Online bill-paying services have never really caught on. Until recently, they offered little more than electronic check writing -- not enough incentive for anyone to put down the pen in exchange for the keyboard. In fact,
, a Cambridge, Mass., consulting firm, projects that these services will have attracted just 630,000 customers by year-end.
But a new generation of check-writing services offers some interesting features that can be particularly useful for frequent travelers and chronic late payers. If you don't fall into one of those categories, you still might find these upgraded services useful, though not necessarily worth the cost -- anywhere from $3.50 to $30 a month.
Nowadays, instead of getting a bill and going online to tell your bill-paying service how much to cut a check for, you have the bill sent directly to the bill-paying service. That enables the service to add on a variety of bells and whistles, including scheduled payments, email notifications and sometimes checkbook balancing.
You also can view your bills online, which accounts for some of the added cost -- workers have to open your bills and scan them into digital format.
Among the leading providers of these services are
Statusfactory.com. Prices start at $3.50 per month for up to five payees, and they range up to $29.95 for an unlimited number of payees. Most of the services will waive their fees for the first few months.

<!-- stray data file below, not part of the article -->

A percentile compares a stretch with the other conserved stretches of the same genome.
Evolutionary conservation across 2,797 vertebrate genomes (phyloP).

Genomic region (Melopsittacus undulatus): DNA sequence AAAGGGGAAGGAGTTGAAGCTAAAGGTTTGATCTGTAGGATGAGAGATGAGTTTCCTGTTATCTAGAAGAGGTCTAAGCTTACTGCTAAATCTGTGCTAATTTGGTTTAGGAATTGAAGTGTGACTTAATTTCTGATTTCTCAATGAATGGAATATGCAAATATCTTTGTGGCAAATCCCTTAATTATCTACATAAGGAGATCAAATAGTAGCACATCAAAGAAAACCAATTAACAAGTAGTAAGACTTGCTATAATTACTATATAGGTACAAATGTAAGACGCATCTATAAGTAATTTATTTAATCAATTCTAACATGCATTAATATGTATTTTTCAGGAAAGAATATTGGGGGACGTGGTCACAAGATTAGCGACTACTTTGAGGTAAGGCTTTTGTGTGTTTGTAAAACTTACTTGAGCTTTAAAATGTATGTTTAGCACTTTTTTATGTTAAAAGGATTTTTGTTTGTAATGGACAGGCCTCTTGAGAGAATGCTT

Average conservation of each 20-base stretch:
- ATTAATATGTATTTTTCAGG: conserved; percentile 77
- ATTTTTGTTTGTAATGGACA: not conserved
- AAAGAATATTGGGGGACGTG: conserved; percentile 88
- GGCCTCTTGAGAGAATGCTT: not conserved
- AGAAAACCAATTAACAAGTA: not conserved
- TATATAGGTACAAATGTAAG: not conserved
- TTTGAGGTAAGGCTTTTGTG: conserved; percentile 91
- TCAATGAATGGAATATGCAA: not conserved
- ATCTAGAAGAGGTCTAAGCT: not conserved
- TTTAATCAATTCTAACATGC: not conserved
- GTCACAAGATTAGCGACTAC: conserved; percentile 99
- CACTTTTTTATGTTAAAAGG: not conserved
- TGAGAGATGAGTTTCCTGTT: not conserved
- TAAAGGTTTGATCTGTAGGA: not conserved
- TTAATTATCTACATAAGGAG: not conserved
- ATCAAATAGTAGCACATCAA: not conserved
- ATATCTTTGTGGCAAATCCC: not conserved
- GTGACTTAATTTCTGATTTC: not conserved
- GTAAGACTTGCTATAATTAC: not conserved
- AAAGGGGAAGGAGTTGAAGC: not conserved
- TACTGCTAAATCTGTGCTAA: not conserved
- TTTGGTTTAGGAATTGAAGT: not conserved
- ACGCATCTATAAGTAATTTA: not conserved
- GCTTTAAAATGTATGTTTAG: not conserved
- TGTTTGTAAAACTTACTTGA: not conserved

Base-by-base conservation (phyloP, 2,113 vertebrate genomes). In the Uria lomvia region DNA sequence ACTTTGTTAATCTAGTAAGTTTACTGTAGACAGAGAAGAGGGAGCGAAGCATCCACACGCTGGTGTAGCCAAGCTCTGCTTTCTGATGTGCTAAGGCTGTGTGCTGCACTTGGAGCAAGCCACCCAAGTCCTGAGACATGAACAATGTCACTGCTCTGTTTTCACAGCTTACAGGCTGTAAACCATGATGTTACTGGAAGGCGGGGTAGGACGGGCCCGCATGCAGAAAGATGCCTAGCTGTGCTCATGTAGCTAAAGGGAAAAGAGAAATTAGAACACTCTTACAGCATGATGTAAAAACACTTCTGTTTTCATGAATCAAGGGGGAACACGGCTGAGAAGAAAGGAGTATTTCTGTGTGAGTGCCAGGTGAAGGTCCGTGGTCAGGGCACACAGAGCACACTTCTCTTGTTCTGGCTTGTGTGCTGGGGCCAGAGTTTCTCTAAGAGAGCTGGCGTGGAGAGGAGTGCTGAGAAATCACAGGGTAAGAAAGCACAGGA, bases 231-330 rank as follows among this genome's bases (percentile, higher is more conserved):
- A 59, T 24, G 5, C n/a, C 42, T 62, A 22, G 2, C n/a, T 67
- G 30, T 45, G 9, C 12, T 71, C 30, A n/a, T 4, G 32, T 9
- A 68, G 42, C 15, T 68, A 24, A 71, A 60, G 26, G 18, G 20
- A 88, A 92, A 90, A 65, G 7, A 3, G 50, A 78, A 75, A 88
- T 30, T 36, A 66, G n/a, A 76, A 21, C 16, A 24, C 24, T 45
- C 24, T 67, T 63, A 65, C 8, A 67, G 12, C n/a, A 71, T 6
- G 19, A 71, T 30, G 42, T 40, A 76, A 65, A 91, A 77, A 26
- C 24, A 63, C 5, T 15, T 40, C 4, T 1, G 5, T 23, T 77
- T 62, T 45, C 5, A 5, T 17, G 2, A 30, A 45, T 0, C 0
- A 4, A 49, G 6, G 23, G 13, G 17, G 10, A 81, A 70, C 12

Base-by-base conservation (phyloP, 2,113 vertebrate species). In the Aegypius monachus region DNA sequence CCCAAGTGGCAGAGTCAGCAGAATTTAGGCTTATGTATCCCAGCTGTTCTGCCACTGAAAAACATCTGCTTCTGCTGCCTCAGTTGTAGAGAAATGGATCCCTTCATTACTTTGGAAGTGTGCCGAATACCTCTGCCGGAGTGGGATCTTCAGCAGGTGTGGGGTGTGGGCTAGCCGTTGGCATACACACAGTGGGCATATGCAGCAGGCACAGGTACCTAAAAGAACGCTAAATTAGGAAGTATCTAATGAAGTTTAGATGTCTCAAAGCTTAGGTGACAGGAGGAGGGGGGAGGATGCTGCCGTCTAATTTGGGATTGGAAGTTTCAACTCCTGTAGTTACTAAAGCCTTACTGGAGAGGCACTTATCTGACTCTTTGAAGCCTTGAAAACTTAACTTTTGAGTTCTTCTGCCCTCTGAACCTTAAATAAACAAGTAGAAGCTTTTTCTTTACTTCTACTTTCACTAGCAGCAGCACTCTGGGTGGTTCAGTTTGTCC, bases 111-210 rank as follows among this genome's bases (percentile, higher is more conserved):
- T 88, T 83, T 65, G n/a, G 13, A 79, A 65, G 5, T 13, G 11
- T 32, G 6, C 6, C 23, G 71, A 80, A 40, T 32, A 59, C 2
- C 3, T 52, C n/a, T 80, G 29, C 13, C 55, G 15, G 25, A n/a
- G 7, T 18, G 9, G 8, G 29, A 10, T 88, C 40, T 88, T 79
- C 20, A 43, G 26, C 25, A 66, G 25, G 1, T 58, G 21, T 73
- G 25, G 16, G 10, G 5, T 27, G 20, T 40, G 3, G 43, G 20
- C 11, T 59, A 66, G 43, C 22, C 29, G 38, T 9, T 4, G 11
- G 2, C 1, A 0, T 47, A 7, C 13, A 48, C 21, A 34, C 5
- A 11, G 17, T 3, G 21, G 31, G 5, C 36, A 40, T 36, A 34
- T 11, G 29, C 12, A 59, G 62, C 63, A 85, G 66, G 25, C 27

Here's how they work:
Sign up, either online or by phone, and hand over your various billing account numbers along with your checking account numbers (you can pay bills from more than one bank account). You'll need to change your billing address so that your bills are sent to the bill-paying service rather than to you. The services can help you do this.
Then, depending on the service, you can either go online and write an electronic check, have the service automatically pay some or all of your bills as they come in, or have the service pay bills once you give your approval. You can, for example, specify that a particular bill can be paid as long as it is below a certain amount, or you can ask to be notified if it is above a certain amount. You also can opt to receive email each time a bill arrives. Or, if you're not having bills paid automatically, you can be reminded by email when a payment is due. And if the bill you were expecting doesn't arrive, you'll be alerted to that, too. It's like having a personal assistant around the clock.
You can track your payment history online or download it into personal finance software such as Quicken or Microsoft Money or into a spreadsheet. You can also get -- for an extra fee -- a yearly CD containing all of your scanned bills to hold for future reference.
A couple of the services will help you avoid bounced checks and overdraft charges. MyVesta.org's service, called AllPaid, will send you an email alert for insufficient funds if you attempt to pay a bill for more than what you have in your account. Paytrust.com has a self-balancing online checkbook, called SmartBalance, which allows you to keep track of your available funds without checking into your bank's Web site.
Avoid Late Payments